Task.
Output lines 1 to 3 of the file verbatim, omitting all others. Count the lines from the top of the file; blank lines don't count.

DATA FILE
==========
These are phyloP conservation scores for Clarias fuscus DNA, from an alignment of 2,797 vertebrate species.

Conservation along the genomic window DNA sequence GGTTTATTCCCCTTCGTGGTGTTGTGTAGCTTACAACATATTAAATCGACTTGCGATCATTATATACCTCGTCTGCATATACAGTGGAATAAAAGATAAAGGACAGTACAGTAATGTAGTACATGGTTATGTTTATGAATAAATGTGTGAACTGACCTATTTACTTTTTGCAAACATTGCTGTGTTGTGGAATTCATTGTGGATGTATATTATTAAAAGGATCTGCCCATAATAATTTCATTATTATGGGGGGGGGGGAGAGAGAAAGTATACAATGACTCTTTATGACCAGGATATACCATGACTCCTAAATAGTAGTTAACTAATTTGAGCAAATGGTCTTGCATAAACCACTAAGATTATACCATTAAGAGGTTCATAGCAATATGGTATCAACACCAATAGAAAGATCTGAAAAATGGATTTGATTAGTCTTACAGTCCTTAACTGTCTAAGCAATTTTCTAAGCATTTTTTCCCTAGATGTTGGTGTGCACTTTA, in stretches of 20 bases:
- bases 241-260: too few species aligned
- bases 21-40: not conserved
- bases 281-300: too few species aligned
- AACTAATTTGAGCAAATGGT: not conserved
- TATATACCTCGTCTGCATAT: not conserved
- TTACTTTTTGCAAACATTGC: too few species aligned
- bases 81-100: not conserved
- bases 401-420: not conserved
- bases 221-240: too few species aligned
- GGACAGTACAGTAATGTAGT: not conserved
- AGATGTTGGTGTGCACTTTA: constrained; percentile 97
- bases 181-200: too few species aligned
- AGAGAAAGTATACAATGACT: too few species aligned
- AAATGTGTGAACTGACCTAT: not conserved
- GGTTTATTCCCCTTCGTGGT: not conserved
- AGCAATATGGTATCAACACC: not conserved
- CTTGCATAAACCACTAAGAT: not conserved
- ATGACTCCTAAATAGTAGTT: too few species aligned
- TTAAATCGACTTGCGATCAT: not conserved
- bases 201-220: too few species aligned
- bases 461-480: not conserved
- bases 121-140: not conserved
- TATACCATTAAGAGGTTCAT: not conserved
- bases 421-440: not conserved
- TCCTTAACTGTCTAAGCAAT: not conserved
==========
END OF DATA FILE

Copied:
These are phyloP conservation scores for Clarias fuscus DNA, from an alignment of 2,797 vertebrate species.

Conservation along the genomic window DNA sequence GGTTTATTCCCCTTCGTGGTGTTGTGTAGCTTACAACATATTAAATCGACTTGCGATCATTATATACCTCGTCTGCATATACAGTGGAATAAAAGATAAAGGACAGTACAGTAATGTAGTACATGGTTATGTTTATGAATAAATGTGTGAACTGACCTATTTACTTTTTGCAAACATTGCTGTGTTGTGGAATTCATTGTGGATGTATATTATTAAAAGGATCTGCCCATAATAATTTCATTATTATGGGGGGGGGGGAGAGAGAAAGTATACAATGACTCTTTATGACCAGGATATACCATGACTCCTAAATAGTAGTTAACTAATTTGAGCAAATGGTCTTGCATAAACCACTAAGATTATACCATTAAGAGGTTCATAGCAATATGGTATCAACACCAATAGAAAGATCTGAAAAATGGATTTGATTAGTCTTACAGTCCTTAACTGTCTAAGCAATTTTCTAAGCATTTTTTCCCTAGATGTTGGTGTGCACTTTA, in stretches of 20 bases:
- bases 241-260: too few species aligned